PITTSBURGH (AP)—The Pittsburgh Penguins were back together Tuesday, even though it seemed as if they left town only a few weeks ago.
That’s because they did. “It was a short summer,” captain Sidney Crosby said. The shortest offseason in Penguins history—it was little more than three months ago they lost Game 6 of the Stanley Cup finals at home to Detroit—will be followed by their shortest training camp. They begin practicing Wednesday, will play their first exhibition game on Saturday and, in 10 days, will leave for Europe and their final preseason game and two games in Stockholm to open the season.
Many players began offseason workouts a few weeks after that loss to Detroit, so it almost feels as if one continuous season to them. The Penguins now will test the theory that reaching the Stanley Cup finals one season makes it even more difficult to get back because of the wear and tear endured during a six-month season and two months of playoffs, especially when other NHL players are resting once the season ends in April.
“We have to move on a little bit,” goalie Marc-Andre Fleury said. “It’s a new season and there’s new games we have to focus on. But every guy knows that we missed it not by a whole lot, so everybody wants to go again.” Not everybody, and that might be the Penguins’ biggest worry as the new season nears: replacing Marian Hossa. Hossa proved to be the missing piece the Penguins needed to become a Stanley Cup finalist, the reliable shooter they could never seem to find for Crosby’s line. Hossa was the third-leading scorer in the playoffs (Crosby was second), with 12 goals and 14 points in 20 games.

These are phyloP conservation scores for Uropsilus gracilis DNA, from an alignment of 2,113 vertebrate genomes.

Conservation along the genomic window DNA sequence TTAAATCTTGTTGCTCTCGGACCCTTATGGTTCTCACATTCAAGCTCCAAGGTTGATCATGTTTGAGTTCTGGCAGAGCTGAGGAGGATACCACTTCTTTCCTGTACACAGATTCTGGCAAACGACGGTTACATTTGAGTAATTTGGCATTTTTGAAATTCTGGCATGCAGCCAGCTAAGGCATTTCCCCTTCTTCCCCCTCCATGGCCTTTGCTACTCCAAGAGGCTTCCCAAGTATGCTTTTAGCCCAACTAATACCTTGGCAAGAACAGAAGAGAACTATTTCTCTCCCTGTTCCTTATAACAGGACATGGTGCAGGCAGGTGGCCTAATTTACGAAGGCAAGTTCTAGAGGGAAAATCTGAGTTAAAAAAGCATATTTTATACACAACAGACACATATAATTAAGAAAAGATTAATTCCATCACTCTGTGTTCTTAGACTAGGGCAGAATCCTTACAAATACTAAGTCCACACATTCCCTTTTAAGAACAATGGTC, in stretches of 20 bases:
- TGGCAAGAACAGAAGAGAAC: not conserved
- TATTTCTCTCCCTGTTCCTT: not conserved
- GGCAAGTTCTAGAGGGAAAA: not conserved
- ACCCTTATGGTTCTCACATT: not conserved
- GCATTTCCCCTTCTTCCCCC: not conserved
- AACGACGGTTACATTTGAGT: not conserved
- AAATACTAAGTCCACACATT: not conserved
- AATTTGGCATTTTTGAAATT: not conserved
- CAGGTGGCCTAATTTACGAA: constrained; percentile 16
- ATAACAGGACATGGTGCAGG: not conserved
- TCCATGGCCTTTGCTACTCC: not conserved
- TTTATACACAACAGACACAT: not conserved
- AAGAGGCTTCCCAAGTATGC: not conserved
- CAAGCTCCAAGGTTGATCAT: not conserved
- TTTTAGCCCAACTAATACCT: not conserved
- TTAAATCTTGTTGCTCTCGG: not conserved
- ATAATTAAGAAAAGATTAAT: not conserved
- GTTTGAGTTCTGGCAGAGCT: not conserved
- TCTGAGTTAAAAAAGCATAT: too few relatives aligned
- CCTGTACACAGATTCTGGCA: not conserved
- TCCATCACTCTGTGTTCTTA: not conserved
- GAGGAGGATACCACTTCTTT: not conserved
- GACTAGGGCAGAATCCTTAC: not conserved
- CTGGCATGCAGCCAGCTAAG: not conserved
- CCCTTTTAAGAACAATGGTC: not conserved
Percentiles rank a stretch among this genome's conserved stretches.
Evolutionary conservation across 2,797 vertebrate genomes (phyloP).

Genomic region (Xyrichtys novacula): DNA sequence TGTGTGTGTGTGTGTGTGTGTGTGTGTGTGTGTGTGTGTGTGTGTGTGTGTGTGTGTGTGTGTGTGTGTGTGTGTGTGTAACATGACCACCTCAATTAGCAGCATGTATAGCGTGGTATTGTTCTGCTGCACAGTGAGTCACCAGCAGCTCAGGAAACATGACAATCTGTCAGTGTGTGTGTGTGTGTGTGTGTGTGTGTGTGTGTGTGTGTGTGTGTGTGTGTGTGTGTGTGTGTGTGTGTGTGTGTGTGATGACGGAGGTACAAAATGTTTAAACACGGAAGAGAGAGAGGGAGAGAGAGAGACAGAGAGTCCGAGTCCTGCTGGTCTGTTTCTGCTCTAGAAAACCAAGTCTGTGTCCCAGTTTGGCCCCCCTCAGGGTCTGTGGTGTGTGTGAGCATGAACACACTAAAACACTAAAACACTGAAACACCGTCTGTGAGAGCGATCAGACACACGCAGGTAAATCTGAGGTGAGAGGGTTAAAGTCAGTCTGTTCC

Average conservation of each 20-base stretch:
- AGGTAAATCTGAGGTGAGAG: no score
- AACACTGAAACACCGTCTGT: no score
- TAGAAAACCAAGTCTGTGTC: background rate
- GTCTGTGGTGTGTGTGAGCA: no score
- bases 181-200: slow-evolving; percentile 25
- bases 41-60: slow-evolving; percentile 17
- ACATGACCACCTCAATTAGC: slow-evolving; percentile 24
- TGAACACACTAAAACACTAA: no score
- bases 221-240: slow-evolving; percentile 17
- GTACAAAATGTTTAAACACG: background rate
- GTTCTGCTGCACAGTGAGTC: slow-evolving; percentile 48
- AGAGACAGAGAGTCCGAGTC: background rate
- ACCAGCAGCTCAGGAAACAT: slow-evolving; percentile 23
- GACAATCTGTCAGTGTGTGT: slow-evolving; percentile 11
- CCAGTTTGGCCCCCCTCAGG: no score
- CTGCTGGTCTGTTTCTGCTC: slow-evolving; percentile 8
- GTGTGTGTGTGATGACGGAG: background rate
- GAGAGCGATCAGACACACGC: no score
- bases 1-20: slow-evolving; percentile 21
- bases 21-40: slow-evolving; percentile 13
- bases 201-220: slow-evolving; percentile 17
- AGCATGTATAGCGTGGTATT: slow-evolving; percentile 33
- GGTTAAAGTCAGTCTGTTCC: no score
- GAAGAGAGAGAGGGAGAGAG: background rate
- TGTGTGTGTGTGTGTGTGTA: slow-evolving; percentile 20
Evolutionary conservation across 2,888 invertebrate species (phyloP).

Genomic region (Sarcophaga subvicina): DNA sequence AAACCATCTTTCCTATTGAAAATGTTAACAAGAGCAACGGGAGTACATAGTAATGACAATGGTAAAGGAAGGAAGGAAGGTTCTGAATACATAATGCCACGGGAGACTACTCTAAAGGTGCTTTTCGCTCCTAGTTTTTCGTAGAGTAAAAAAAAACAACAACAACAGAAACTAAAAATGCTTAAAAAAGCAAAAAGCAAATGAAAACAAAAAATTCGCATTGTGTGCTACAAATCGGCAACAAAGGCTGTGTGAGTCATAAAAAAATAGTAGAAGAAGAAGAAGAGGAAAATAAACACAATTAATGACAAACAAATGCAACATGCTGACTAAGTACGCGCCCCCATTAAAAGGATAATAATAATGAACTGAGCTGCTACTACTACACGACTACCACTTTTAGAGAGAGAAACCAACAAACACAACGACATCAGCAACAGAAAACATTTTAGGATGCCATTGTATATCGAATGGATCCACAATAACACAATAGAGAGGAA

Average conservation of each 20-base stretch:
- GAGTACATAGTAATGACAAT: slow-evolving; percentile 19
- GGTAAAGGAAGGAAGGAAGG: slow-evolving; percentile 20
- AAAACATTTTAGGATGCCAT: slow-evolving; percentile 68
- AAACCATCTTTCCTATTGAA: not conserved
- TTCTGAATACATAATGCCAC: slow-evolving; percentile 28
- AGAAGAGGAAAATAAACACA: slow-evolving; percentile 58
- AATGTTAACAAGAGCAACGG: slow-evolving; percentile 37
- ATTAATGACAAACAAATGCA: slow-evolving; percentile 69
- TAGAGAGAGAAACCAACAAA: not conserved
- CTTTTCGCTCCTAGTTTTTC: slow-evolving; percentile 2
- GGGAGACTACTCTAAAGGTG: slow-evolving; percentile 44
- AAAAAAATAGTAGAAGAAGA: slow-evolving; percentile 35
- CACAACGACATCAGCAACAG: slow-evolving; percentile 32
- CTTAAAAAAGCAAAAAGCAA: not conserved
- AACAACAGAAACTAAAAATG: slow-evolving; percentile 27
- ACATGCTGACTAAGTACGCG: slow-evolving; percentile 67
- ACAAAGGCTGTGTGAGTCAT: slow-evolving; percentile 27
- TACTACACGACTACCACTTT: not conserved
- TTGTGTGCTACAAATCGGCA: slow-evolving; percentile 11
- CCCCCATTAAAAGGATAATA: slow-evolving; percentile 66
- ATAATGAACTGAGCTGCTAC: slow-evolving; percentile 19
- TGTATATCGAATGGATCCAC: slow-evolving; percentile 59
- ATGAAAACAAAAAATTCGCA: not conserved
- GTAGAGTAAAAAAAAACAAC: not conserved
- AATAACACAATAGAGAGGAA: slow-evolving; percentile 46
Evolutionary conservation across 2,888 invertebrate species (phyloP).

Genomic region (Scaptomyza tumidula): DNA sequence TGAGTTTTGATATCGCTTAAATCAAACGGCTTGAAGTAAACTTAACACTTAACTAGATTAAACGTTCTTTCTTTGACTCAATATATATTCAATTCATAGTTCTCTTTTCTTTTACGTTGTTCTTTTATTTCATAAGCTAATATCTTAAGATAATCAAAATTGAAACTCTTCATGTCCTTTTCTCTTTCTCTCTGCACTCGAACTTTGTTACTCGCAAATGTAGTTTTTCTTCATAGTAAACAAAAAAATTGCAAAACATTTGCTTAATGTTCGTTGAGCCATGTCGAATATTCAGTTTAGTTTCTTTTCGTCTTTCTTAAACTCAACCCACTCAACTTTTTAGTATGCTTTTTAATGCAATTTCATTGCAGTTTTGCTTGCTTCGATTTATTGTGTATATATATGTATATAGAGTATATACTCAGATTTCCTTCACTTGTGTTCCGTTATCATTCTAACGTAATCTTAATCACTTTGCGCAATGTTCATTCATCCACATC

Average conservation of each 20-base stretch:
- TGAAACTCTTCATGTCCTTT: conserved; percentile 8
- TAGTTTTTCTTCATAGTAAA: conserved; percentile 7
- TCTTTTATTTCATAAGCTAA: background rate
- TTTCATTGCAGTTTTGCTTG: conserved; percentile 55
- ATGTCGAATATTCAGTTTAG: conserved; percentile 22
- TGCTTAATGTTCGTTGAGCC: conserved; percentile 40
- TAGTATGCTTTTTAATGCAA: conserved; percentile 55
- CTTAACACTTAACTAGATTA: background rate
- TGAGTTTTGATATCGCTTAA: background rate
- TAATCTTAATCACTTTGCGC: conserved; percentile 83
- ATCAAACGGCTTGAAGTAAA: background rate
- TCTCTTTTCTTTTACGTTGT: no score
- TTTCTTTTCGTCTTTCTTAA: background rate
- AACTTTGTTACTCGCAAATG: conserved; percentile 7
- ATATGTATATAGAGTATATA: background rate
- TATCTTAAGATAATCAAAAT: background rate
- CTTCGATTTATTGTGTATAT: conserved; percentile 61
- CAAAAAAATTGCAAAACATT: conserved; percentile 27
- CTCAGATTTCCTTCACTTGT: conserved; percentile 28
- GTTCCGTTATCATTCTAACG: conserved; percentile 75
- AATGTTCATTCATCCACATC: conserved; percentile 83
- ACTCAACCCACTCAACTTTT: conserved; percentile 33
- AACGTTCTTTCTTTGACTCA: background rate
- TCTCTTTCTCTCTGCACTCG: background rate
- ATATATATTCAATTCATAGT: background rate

Penguins general manager Ray Shero, who so coveted Hossa that he gave up four players at the trading deadline to acquire him and forward Pascal Dupuis, lobbied hard to keep Hossa and offered him a $49 million, seven-year deal—one that rivaled the money the team is paying stars Crosby and Evgeni Malkin. Edmonton offered even more, possibly as much as $70 million over eight seasons. Hossa, despite saying after the playoffs ended that he would take less money to stay in Pittsburgh, instead signed a $7.45 million, one-year deal with Detroit—in effect, telling the Penguins he had a better chance to win the Stanley Cup with the Red Wings than with them. Hossa’s departure angered Pittsburgh’s fans and stung the Penguins, who again find themselves with a raft of talented centers but not as many proven scorers to go with them. They signed forwards Miroslav Satan and Ruslan Fedotenko, both of whom have considerable playoff experience, but losing Hossa was a major setback.
“I kind of wish he would have stayed and tried to get back at them (the Red Wings) this year, but that’s his choice, he went with them,” Fleury said. Hossa also suggested to Crosby once the playoffs ended that he wanted to return. “When I had seen him before the free agency started, I was pretty sure he was coming back. It didn’t work out that way and honestly, it’s way behind us,” Crosby said. “It’s over and done with. It’s really been put behind us and we’re going to move on.” The Penguins may move center Jordan Staal to Crosby’s line to compensate for Hossa’s missing production, but they also must replace forward Ryan Malone, who had 16 points in the playoffs. Malone, the son of one-time Penguins player and executive Greg Malone, signed with Tampa Bay as a free agent.
“I think everyone was surprised by it (Hossa’s departure), but I’ve heard people saying they are going to boo him and stuff like that, which is probably the dumbest thing I have ever heard,” defenseman Brooks Orpik said. “It’s a tough decision. … He takes the one-year deal and says he wants to win. I think everyone was disappointed by it, but it’s his decision and you’ve just got to respect it.”
The Penguins will also be without defenseman Ryan Whitney until midseason, and possibly later, after he needed surgery a month ago to correct a chronic problem with his left foot. Alex Goligoski, a second-round draft pick in 2004 who was called up for three games last season, is a possible replacement.